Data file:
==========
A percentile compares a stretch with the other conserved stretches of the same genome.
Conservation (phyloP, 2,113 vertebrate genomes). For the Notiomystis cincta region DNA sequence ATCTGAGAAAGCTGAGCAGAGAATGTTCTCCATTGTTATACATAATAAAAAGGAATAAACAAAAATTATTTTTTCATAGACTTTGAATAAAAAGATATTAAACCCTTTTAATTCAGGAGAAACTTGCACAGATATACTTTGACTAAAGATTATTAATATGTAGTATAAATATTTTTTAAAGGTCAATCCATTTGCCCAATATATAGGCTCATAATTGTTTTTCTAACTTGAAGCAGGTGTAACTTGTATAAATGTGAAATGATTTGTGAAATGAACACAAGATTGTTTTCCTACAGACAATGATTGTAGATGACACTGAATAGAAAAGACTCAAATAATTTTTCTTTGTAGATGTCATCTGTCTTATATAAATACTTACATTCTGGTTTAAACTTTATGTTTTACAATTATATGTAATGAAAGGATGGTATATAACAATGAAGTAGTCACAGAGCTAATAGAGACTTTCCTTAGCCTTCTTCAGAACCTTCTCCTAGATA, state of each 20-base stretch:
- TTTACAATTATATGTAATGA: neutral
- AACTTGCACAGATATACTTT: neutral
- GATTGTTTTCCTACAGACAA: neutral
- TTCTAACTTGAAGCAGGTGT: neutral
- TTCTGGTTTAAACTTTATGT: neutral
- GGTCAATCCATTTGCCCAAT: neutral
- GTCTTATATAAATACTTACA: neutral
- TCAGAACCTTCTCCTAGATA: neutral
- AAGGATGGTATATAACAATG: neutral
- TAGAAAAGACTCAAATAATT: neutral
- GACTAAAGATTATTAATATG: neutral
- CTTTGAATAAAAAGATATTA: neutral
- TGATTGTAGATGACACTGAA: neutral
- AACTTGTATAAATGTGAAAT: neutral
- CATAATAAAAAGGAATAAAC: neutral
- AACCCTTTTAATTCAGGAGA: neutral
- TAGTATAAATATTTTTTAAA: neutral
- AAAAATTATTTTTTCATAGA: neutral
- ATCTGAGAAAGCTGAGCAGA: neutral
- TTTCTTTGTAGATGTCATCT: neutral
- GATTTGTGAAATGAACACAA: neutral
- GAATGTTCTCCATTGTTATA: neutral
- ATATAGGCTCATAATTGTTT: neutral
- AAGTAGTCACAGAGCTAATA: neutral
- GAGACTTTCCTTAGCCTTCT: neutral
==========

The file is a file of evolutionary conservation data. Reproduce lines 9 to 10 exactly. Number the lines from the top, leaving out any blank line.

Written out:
- GTCTTATATAAATACTTACA: neutral
- TCAGAACCTTCTCCTAGATA: neutral